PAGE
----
*** The Official MSI GE75 Raider Owners and Discussions Lounge ***

Discussion in 'MSI Reviews & Owners' Lounges' started by Spartan, Nov 12, 2018.

  1. Kevin

    Kevin Egregious

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    Spending $4k on a GE75 would be questionable even a year ago. It's just not worth that much as MSI's tier down from flagship. The i9-9880H specifically is just too expensive as well, at a $700 to $900 premium for the two extra cores. No CPU is bringing the added performance that makes it worth that much, unless maybe it's for productivity at a high paying job that pays for itself.

    A further real truth of the matter is that a person with a GTX 1070 equipped laptop, gaming at 1080p which the 1070 is still killing, should be thinking long and hard about why they aren't altogether skipping RTX 2000 laptops anyway. The only reason I am considering the Raider-645 is that I have a "take it or leave it" offer from MSI of $1500 instead of $2499 due to the trade in fiasco.

    A final point to consider, regarding timeline, is that while desktop Ampere will be launching in Q2, history shows the laptops drop 4-5 months later. So we are likely looking at a Fall 2020 release for the gaming chips and machines.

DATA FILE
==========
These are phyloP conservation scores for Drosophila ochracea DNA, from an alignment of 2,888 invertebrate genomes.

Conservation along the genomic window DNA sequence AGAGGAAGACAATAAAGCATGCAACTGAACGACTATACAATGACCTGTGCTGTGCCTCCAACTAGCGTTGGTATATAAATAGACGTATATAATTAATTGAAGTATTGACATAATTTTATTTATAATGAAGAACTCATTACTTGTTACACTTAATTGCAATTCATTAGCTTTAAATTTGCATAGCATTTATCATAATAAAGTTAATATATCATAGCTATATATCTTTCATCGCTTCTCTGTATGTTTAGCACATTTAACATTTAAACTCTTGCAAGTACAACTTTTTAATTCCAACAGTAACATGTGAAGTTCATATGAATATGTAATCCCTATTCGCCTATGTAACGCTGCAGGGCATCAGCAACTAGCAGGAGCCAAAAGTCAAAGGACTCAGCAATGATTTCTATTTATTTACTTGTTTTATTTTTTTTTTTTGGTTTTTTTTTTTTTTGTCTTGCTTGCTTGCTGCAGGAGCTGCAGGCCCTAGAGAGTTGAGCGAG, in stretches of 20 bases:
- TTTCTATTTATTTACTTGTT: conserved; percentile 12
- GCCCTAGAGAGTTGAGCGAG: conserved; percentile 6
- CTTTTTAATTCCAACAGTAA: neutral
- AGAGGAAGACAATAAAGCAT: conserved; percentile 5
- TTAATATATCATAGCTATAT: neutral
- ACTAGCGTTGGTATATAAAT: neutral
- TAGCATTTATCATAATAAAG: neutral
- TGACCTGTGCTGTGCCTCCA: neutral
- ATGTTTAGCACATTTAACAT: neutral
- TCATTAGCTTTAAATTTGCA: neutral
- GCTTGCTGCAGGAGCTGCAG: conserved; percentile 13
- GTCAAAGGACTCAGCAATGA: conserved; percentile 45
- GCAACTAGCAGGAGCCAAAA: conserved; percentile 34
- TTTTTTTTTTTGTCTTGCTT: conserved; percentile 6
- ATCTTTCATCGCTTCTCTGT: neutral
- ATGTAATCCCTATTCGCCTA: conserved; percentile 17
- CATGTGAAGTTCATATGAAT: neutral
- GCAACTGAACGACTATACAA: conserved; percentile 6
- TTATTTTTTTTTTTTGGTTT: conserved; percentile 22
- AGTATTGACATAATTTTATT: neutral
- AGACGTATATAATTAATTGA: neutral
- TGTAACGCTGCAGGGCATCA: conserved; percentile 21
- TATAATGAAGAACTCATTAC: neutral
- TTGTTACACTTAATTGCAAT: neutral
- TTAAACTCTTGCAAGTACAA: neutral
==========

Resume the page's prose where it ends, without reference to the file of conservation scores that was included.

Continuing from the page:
I guess my personal conclusion is that anyone waiting needs to be prepared for a 12 month purgatory, and anyone buying now but anticipating Ampere needs to make a wise financial decision. If you are doing the latter I consider any $3k+ machine sporting a 9880H or 9980HK outside of that realm. The $4k figure is absolute madness.
     
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  2. Valiran

    Valiran Notebook Enthusiast

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    In France, you can buy the GE75-9SG at 2500eur. I had mine at 2300eur, with 230eur of coupon for a next order, so It put the GE75 9SG at 2070eur which is a super price for:
    - 9750h
    - 2080
    - 2*8GB of ram
    - 1TB nVME
    And cherry on the cake, the shop had a plan that they re-buy your computer 80% of the original price (in coupons) if you sold them the computer within the 1st year.

    So, if anything better come before mid-september 2020, I will have a coupon of ~1800eur for it :)

    When you see that the 9880h come at 3500eur, it's pointless to buy it.
     
  3. trias10

    trias10 Notebook Consultant

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    You bring up some fair points, and I totally agree, at a $700 premium, the 9880H is grossly, disgustingly overpriced, however, if and only if you're buying the GE75 to keep for 4-5 years, then maybe possibly you can make a case that 8 cores is a lot more future proof than 6, maybe. And thus $700 spent today to ensure 4-5 years of use is a fair investment. Again, maybe, I can see it both ways.